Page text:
Metacognition and Multiple Strategies in a Cognitive Model of Online Control
We present a cognitive model performing the Dynamic Stocks&Flows control task, in which subjects control a system by counteracting a systematically changing external variable. The model uses a metacognitive layer that chooses a task strategy drawn from of two classes of strategies: precise calculation and imprecise estimation. The model, formulated within the ACT-R theory, monitors the success of each strategy continuously using instance-based learning and blended retrieval from declarative memory. The model underspecifies other portions of the task strategies, whose timing was determined as unbiased estimate from empirical data. The model's predictions were evaluated on data collected from novel experimental conditions, which did not inform the model's development and included discontinuous and noisy environmental change functions and a control delay. The model as well as the data show sudden changes in subject error and general learning of control; the model also correctly predicted oscillations of plausible magnitude. With its predictions, the model ranked first among the entries to the 2009 Dynamic Stocks&Flows modeling challenge.
If the inline PDF is not rendering correctly, you can download the PDF file here.
Anderson, J. R.; Bothell, D.; Byrne, M. D.; Douglass, S.; Lebiere, C.; and Quin, Y. 2004. An integrated theory of mind. Psychological Review 111:1036-1060.
Anderson, J. R. 1991. The place of cognitive architectures in a rational analysis. Hillsdale (NJ): Lawrence Erlbaum Associates. 1-24.
Anderson, J. R. 1996. Implicit Memory and Metacognition: Why is the glass half full? In Reder, L. M., ed., Implicit Memory and Cognition. Hillsdale (NJ): Lawrence Erlbaum Associates. 123-136.
Ball, J. T.; Gluck, K. A.; Kursmark, M. A.; and Rodgers, S. M. 2003. Comparing three variants of a computational process model of basic aircraft maneuvering. In Proceedings of the 12th Conference on Behavior Representations in Modeling and Simulations, 87-98.
Berry, D. C., and Broadbent, D. E. 1987. The combination of explicit and implicit learning processes in task control. Psychological Research 49:7-15.
Bott, L., and Heit, E. 2004. Nonmonotonic extrapolation in function learning. Journal of Experimental Psychology 30:38-50.
Campbell, J. D. 2008. Addition by Subtraction. Memory and Cognition 36:1094-1102.
Fink, E.; Kaplowitz, S.; and Hubbard, S. M. 2002. Oscillation in Beliefs and Decisions. In The persuasion handbook: developments in theory and practice. Thousand Oaks, CA: Sage.
Gluck, K.; Halbruegge, M.; Moore, R.; Reitter, D.; and Stanley, C. 2010. Parameter space exploration in cognitive models. Journal of Artificial General Intelligence 2(2).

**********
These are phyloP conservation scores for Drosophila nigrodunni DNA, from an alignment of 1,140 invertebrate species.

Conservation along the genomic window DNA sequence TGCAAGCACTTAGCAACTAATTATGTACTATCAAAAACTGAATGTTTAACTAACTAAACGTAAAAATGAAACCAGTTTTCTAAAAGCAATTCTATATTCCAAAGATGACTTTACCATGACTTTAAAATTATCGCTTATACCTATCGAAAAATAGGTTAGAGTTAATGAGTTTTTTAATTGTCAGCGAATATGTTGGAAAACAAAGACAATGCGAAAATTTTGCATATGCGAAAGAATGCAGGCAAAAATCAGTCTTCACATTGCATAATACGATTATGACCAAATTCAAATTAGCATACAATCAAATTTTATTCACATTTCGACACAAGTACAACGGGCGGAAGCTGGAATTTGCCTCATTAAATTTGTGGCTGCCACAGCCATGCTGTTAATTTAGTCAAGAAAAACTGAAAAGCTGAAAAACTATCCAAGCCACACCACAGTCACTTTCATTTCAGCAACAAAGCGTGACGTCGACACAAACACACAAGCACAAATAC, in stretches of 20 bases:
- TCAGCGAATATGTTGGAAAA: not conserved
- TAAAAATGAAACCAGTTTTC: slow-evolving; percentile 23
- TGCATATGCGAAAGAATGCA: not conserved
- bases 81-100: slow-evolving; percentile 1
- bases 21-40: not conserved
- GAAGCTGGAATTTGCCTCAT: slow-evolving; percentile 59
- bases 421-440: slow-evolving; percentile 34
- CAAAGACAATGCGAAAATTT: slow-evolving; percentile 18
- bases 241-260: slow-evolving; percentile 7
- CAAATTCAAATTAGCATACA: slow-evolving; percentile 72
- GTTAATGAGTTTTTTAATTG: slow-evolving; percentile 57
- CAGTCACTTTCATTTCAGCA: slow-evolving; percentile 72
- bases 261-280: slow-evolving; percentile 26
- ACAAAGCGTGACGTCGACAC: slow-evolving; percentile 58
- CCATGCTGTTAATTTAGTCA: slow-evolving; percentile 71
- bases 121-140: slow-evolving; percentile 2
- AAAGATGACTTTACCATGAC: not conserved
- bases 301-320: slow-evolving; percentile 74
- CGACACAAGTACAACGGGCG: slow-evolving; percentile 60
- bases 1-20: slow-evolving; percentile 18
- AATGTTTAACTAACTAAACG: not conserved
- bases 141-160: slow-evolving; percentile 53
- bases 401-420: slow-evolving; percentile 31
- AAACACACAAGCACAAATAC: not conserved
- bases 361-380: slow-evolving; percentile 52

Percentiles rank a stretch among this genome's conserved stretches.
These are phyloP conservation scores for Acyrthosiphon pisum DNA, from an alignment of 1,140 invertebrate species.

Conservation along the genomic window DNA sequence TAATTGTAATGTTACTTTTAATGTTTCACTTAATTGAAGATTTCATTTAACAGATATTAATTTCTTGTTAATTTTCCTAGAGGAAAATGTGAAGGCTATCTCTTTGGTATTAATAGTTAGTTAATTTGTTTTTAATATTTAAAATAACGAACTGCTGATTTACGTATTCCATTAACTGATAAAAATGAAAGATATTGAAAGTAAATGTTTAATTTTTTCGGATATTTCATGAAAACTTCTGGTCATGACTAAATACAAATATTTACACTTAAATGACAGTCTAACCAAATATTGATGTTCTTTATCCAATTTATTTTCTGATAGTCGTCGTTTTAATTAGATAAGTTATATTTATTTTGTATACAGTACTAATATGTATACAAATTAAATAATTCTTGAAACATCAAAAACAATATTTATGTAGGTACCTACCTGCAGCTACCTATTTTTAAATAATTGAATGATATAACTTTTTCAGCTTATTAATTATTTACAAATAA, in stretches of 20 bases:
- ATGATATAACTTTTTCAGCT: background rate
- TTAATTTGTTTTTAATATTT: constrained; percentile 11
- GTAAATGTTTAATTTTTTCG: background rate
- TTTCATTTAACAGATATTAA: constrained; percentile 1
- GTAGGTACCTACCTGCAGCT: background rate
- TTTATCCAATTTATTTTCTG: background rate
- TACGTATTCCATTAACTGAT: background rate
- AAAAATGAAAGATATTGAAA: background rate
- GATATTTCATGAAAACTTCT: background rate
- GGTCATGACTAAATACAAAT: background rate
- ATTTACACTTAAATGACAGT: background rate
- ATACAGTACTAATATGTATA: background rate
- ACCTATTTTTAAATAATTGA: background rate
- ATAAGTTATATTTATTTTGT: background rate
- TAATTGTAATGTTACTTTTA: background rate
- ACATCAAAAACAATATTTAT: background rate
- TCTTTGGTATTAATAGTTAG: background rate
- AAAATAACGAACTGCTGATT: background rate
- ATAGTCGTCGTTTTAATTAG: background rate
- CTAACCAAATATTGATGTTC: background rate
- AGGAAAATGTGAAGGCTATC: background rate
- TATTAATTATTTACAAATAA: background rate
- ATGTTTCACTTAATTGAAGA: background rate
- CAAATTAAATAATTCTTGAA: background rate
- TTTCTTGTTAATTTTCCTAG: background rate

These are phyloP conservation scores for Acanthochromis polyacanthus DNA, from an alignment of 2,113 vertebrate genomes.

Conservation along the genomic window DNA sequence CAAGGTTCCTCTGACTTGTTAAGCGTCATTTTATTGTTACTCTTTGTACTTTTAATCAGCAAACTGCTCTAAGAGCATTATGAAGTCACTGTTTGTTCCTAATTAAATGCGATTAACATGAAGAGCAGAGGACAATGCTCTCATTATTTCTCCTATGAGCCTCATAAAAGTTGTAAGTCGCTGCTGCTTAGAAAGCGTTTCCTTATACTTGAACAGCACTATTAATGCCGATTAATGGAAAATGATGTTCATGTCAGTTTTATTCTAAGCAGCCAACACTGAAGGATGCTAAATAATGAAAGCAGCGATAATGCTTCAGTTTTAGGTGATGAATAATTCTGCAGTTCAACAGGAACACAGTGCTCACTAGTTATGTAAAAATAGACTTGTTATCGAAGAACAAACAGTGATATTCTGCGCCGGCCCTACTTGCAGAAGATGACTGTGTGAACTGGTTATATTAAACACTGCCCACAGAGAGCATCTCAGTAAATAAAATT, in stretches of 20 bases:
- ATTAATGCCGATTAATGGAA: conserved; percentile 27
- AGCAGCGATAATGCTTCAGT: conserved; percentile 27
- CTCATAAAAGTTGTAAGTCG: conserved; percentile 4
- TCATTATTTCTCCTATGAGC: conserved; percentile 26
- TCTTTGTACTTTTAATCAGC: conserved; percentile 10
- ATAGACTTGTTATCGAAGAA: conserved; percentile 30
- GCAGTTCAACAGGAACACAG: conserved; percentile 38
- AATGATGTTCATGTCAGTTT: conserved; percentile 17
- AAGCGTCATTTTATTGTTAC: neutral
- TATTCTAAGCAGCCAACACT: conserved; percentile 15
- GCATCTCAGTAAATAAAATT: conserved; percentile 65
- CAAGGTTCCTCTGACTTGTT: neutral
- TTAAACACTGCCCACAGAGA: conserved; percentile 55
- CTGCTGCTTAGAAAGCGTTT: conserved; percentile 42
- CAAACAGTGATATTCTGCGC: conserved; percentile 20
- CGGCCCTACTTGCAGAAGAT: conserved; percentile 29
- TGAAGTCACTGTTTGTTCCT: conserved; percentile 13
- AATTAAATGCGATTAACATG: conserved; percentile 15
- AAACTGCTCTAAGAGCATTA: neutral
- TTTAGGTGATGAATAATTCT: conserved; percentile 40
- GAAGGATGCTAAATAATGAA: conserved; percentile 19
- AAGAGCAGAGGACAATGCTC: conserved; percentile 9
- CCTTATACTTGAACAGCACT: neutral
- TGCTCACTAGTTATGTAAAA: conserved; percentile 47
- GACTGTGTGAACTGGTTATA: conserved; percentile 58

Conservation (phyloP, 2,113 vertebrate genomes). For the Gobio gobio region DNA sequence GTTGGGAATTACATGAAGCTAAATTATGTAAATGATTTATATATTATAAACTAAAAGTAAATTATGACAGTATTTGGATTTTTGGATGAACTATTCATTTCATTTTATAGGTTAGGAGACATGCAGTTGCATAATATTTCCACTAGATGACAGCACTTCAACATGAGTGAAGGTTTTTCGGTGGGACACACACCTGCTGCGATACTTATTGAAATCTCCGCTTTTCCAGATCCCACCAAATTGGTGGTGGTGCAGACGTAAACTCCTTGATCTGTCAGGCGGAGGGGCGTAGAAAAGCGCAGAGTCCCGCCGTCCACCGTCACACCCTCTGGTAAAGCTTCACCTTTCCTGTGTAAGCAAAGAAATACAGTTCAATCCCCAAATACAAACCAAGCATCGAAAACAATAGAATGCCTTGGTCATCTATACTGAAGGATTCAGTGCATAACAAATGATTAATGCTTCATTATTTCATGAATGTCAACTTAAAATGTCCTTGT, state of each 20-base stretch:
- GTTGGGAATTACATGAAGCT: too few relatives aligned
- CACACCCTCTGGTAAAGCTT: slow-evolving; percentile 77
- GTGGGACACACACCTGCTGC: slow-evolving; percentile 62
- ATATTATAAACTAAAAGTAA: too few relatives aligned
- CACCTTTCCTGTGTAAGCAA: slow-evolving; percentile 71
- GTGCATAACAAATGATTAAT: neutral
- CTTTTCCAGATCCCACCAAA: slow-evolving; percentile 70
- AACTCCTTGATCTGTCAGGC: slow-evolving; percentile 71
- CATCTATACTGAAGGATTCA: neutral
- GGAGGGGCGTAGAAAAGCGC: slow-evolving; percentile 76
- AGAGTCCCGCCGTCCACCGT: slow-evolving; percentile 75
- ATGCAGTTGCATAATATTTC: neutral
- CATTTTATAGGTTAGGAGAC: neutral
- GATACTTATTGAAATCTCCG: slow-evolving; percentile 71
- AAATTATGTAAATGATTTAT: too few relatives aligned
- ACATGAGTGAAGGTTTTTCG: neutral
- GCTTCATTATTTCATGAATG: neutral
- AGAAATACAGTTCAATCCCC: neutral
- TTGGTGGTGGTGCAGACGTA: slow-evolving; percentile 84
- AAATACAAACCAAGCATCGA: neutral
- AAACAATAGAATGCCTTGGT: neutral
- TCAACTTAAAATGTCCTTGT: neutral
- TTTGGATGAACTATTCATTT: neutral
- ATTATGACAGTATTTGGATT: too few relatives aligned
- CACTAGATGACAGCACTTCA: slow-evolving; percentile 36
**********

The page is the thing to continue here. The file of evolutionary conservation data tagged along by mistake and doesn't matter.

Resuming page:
Gonzalez, C., and Lebiere, C. 2005. Instance-based cognitive models of decision making. In Zizzo, D., and Courakis, A., eds., Transfer of knowledge in economic decision making. New York: Palgrave McMillan.
Gonzalez, C.; Lerch, F.; and Lebiere, C. 2003. Instance-based learning in dynamic decision making. Cognitive Science 27(4):591-635.
Halbrügge, M. 2010. Keep it simple-A case study of model development in the context of the Dynamic Stocks and Flows (DSF) task. Journal of Artificial General Intelligence (this issue).
Jones, R. M.; Laird, J. E.; Nielsen, P. E.; Coulter, K. J.; Kenny, P.; and Koss, F. V. 1999. Automated intelligent pilots for combat flight simulation. AI Magazine 20:27-42.
Lebiere, C.; Gonzalez, C.; and Warwick, W. 2009. A comparative approach to understanding general intelligence: Predicting cognitive performance in an open-ended dynamic task. In Proceedings of the Second Conference on Artificial General Intelligence, 103-107. Amsterdam/Paris: Atlantis Press.
Lebiere, C. 1999. The dynamics of cognition: An ACT-R model of cognitive arithmetic. Kognitionswissenschaft 8(1):5-19.
Mané, A. M., and Donchin, E. 1989. The Space Fortress game. Acta Psychologica 71(1-3):17-22.
McCloskey, M., and Lindemann, M. 1992. MATHNET: preliminary results from a distributed model of arithmetic fact retrieval. In Campbell., ed., The Nature and Origin of Mathematical Skills. Amsterdam, Netherlands: Elsevier.
Reder, L. M., and Schunn, C. D. 1996. Metacognition does not imply awareness: Strategy choice is governed by implicit learning and memory. In Reder, L. M., ed., Implicit Memory and Cognition. Lawrence Erlbaum Associates. 45-78.
Reitter, D., and Lebiere, C. 2010. Accountable Modeling in ACT-UP, a Scalable, Rapid-Prototyping ACT-R Implementation. In Proceedings of the 10th International Conference on Cognitive Modeling (ICCM), 199-204. Philadelphia, PA.
Reitter, D.; Juvina, I.; Stocco, A.; and Lebiere, C. 2010. Resistance is Futile: Winning Lemonade Market Share through Metacognitive Reasoning in a Three-Agent Cooperative Game. In Proceedings of the 19th Behavior Representation in Modeling & Simulation (BRIMS). Charleston, SC.
Salvucci, D. D. 2006. Modeling driver behavior in a cognitive architecture. Human Factors 48(2):362-380.
Taatgen, N., and Lee, F. J. 2003. Production Compilation: A Simple Mechanism to Model Complex Skill Acquisition. Human Factors 45(1):61-76.
Vicuso, S. R.; Anderson, J. A.; and Spoehr, K. T. 1989. Representing simple arithmetic in neural networks. In Tiberghien, G., ed., Advanced Cognitive Science: Theory and Applications. Chichester, England: Horwood. 144-164.